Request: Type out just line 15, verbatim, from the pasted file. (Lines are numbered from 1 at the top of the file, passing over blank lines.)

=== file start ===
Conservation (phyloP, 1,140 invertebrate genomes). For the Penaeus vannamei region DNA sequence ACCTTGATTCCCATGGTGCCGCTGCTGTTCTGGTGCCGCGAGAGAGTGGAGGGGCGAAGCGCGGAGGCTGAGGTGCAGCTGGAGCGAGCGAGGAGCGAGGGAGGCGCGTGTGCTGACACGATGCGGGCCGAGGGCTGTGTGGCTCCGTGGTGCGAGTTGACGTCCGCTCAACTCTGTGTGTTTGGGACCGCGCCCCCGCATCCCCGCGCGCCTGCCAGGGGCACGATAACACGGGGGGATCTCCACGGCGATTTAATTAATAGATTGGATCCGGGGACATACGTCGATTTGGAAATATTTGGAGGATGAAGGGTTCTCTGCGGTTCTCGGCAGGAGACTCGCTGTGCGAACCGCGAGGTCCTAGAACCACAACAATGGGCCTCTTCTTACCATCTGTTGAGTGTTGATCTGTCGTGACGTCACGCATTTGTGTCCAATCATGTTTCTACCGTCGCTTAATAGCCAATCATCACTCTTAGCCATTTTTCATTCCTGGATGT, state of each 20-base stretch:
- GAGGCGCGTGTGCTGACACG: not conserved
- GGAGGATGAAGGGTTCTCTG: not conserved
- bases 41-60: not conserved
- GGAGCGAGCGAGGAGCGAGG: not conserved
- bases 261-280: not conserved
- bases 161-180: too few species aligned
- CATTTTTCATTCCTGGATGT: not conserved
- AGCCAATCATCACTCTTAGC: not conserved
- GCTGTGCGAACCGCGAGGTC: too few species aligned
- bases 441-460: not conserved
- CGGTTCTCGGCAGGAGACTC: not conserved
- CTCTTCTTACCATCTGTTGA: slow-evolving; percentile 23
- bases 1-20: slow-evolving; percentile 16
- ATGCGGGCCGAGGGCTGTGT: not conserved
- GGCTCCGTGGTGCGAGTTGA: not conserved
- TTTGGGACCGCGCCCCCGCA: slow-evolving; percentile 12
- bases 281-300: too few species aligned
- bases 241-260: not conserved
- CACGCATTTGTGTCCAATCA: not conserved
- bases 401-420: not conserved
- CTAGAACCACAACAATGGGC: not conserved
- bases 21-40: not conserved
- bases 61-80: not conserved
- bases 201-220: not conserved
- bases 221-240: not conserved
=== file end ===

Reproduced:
- ATGCGGGCCGAGGGCTGTGT: not conserved